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Students and educators: Tell us about your year learning or teaching behind a mask

Candace Washington poses in front of children playing at the playground at Carole Robertson Center for Learning in Chicago in May.
Youngrae Kim for Chalkbeat

During the coronavirus pandemic, masks became as familiar a sight in schools as lunchboxes and backpacks. And while the CDC recently advised vaccinated Americans that they can stop wearing masks indoors, the agency has recommended that masks be worn in school until at least the end of this school year — and possibly beyond.

As the 2020-2021 school year draws to a close, Chalkbeat wants to look back on how face coverings changed the nature of schooling. And we need your help. Please fill out the survey below to tell us whether your experience as a teacher or students was markedly changed by wearing a mask as a teacher or student, how you adapted, and how you will potentially face entering another school year in a mask.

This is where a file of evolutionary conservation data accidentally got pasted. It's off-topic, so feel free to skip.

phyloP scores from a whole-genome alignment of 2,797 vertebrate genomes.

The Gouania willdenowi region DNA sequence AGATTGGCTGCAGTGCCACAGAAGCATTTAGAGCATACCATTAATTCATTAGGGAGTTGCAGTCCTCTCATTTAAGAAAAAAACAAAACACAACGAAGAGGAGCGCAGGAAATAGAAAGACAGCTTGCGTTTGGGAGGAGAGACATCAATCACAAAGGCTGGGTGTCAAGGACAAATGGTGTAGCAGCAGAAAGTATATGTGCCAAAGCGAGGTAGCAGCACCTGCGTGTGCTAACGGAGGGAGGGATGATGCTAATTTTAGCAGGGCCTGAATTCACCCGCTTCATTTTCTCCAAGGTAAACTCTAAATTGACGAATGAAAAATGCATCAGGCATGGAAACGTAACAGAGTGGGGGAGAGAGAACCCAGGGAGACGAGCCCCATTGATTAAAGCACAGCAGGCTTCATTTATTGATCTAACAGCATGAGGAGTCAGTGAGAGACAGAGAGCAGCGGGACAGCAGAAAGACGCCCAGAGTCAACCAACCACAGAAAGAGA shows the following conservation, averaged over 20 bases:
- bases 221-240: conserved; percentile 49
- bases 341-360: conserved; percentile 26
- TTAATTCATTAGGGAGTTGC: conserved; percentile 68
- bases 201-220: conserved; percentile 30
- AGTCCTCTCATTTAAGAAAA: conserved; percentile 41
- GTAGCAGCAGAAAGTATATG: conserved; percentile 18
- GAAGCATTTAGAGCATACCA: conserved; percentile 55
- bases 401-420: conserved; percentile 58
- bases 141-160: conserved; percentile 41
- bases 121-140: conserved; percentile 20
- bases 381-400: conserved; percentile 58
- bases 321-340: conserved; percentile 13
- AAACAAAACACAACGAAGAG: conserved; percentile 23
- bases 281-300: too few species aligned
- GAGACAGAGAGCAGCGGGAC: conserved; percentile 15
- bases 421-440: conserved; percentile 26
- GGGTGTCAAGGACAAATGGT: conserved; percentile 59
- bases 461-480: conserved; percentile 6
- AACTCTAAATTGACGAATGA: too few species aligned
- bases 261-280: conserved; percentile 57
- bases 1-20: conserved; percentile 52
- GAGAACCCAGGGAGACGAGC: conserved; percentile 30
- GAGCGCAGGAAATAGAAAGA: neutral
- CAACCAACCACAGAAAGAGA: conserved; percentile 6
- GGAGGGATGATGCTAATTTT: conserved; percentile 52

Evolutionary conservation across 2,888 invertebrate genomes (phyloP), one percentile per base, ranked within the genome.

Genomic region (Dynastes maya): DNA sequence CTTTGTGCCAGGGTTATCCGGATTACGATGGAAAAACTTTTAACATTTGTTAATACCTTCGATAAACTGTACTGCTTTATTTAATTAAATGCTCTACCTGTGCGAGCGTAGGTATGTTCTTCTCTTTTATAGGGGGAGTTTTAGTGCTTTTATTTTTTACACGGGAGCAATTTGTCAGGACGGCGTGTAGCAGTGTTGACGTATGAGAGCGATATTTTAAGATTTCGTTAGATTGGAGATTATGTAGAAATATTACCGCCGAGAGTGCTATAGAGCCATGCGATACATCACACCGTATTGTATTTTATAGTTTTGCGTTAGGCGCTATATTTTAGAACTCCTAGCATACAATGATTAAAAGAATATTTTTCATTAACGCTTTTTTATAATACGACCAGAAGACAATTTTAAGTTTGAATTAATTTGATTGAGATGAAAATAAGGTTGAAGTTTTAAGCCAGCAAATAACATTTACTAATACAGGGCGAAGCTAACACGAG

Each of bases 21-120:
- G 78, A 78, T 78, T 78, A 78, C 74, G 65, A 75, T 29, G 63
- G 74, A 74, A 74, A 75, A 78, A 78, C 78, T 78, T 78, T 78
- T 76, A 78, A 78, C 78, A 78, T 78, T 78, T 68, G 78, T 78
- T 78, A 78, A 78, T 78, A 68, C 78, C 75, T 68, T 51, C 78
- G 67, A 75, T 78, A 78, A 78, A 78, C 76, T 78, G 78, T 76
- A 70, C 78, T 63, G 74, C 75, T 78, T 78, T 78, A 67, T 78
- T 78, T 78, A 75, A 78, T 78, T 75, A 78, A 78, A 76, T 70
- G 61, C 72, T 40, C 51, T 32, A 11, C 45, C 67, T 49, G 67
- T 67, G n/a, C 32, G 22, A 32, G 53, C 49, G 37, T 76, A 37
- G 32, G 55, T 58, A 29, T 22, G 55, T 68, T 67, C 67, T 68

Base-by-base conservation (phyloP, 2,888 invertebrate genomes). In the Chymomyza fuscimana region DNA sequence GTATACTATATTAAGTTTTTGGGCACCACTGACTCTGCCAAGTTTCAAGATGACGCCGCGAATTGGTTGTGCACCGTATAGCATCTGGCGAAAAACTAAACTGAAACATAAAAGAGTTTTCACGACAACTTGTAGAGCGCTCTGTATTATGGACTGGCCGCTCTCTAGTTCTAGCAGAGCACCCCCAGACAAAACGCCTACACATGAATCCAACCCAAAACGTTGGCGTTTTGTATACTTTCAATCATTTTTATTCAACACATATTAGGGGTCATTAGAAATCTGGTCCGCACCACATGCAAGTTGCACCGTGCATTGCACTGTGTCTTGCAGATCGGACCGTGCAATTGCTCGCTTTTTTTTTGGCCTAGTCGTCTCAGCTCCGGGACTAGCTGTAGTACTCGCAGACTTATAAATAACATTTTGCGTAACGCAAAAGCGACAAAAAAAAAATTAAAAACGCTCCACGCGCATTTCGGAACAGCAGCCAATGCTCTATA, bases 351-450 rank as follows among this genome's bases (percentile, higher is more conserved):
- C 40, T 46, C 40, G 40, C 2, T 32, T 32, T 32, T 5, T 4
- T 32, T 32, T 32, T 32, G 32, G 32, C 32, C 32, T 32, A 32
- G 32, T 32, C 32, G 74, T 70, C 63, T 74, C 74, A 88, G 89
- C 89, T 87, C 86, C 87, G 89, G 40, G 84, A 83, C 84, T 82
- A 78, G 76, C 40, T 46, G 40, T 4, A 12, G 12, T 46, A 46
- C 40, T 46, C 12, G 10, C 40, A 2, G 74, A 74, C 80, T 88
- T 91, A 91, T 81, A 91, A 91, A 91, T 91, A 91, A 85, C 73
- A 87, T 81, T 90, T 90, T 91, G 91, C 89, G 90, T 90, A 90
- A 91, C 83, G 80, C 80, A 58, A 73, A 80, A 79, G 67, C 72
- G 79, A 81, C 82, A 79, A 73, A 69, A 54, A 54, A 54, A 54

We would love to hear from students and teachers whose experiences were strongly affected by wearing a mask, such as English language learners, students with disabilities and their teachers, young readers, or early literacy coaches.

We’ll use these responses to inform our reporting and tell stories that reflect on this challenging year.

If you are having trouble viewing this form on mobile, go here.

The COVID-19 outbreak is changing our daily reality

Chalkbeat is a nonprofit newsroom dedicated to providing the information families and educators need, but this kind of work isn't possible without your help.